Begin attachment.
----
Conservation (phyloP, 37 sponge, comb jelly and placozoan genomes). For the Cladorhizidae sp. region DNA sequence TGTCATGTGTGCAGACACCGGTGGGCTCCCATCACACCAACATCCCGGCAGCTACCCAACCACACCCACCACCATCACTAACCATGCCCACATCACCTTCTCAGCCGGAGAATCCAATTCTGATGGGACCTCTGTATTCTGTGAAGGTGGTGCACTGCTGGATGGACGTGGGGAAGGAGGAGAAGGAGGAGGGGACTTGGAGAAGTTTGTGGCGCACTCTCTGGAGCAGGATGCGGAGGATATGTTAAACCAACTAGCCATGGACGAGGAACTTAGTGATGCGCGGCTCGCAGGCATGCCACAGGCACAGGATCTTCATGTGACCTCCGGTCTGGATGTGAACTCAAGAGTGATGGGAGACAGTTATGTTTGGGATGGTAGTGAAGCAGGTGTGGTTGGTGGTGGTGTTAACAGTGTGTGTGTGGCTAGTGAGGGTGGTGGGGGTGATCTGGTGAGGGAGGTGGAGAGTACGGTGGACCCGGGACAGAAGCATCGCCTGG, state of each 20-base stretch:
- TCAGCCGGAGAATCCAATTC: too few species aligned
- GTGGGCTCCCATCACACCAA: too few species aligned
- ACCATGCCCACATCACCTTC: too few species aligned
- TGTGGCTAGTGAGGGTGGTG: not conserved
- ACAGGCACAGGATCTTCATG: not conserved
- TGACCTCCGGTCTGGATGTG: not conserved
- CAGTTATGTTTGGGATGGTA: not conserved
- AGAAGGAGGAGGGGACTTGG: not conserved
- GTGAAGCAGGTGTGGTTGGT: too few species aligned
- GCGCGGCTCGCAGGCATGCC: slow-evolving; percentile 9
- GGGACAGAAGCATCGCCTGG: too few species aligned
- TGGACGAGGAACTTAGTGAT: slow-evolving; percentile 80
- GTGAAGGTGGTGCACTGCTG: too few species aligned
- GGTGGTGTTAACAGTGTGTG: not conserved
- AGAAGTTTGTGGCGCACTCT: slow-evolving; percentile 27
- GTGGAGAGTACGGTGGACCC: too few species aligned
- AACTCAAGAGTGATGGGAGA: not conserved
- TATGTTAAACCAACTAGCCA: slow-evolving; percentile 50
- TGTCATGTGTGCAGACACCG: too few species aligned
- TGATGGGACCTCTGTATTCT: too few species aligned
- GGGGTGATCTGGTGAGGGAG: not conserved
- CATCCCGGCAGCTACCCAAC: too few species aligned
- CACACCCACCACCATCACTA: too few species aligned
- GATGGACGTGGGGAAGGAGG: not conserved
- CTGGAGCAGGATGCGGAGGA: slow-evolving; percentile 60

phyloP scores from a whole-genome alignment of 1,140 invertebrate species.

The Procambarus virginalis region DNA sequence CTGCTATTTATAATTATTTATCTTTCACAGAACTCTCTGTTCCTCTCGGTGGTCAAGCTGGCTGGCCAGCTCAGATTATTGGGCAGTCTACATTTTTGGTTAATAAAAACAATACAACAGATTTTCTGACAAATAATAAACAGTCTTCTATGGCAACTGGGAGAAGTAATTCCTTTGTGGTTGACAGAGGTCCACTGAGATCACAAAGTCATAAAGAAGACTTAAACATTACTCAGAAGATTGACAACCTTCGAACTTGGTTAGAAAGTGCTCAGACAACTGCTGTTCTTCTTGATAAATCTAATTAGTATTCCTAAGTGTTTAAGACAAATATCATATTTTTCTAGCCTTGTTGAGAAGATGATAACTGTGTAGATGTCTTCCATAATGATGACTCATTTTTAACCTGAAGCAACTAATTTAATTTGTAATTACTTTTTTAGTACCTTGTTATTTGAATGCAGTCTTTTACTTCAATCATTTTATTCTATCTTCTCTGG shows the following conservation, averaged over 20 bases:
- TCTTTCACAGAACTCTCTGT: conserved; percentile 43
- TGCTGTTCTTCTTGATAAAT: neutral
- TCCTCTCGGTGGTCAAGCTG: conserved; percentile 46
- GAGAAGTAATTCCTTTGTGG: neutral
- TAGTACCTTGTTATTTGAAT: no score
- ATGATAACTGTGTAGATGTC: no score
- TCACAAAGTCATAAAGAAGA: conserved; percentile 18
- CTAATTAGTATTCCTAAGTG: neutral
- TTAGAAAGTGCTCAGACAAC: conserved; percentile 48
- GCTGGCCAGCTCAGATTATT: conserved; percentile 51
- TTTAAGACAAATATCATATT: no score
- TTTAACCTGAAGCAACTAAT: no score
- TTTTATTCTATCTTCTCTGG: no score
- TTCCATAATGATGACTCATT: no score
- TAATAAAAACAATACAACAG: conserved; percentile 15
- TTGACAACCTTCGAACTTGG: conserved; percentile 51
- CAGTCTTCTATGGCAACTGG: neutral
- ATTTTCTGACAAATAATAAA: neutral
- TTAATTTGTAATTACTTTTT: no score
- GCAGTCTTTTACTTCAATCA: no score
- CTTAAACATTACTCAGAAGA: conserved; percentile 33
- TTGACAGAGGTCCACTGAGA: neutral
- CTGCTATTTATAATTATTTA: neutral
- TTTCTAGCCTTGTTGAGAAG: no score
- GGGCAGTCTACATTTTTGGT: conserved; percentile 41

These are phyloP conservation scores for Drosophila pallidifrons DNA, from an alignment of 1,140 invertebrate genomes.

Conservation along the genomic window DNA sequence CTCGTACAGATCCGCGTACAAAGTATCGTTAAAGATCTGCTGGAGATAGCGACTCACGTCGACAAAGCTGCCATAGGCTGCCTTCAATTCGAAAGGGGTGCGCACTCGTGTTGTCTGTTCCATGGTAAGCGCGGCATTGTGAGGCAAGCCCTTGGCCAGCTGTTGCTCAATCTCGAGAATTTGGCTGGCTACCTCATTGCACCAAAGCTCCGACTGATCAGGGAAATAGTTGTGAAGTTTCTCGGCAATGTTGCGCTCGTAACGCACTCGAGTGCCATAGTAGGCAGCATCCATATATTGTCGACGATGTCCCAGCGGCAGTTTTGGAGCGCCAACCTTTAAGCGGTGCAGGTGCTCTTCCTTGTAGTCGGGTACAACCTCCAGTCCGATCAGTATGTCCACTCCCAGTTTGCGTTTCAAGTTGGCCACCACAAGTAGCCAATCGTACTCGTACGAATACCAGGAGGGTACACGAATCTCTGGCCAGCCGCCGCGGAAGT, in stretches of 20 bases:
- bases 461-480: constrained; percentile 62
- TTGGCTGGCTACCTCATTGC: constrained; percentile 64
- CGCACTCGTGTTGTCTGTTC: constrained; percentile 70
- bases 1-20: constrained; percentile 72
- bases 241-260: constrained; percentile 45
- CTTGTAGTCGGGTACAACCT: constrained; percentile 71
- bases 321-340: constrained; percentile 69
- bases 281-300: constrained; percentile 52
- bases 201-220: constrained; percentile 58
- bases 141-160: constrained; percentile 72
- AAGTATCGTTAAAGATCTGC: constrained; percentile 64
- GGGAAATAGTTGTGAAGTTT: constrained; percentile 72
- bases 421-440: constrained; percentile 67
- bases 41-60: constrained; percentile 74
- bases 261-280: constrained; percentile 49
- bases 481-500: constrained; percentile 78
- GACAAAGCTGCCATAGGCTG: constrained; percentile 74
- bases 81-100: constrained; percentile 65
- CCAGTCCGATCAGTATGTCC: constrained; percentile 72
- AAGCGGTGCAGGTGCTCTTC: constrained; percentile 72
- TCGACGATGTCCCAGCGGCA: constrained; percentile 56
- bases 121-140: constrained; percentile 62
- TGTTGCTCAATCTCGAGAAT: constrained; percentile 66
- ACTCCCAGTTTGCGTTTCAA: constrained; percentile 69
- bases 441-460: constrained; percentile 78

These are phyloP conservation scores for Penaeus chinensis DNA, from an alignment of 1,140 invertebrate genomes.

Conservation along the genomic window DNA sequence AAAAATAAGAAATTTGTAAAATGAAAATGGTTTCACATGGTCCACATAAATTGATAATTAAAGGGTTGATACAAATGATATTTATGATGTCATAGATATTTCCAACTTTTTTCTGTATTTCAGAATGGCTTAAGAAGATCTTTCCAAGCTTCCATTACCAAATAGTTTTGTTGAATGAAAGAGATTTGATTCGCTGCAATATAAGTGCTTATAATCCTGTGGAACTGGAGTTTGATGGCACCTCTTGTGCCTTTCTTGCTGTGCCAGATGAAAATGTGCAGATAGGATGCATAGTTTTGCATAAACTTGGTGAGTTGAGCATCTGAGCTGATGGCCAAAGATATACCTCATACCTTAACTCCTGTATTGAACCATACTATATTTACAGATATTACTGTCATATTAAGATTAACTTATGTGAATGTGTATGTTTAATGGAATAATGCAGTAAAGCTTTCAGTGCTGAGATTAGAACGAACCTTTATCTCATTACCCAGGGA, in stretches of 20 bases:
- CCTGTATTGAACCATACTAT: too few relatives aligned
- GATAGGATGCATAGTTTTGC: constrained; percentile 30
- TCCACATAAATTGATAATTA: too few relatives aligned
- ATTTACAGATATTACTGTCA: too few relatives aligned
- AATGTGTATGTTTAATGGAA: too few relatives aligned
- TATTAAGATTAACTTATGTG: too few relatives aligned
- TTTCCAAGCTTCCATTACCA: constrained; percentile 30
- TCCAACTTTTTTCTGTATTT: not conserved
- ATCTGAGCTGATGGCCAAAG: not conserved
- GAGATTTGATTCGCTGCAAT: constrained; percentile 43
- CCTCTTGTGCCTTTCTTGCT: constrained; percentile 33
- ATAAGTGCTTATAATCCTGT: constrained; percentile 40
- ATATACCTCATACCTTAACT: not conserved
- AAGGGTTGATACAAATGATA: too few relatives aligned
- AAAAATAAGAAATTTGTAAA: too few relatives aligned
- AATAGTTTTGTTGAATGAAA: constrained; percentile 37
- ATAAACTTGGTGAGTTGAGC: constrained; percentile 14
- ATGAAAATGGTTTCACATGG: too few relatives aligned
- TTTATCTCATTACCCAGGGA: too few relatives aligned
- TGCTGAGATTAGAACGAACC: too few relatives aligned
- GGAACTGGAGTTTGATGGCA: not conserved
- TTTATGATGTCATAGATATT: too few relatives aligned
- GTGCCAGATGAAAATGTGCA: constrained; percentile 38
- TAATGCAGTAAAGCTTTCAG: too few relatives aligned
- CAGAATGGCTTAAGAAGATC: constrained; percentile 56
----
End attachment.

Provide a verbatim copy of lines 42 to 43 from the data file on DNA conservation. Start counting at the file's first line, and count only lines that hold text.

- TTCCATAATGATGACTCATT: no score
- TAATAAAAACAATACAACAG: conserved; percentile 15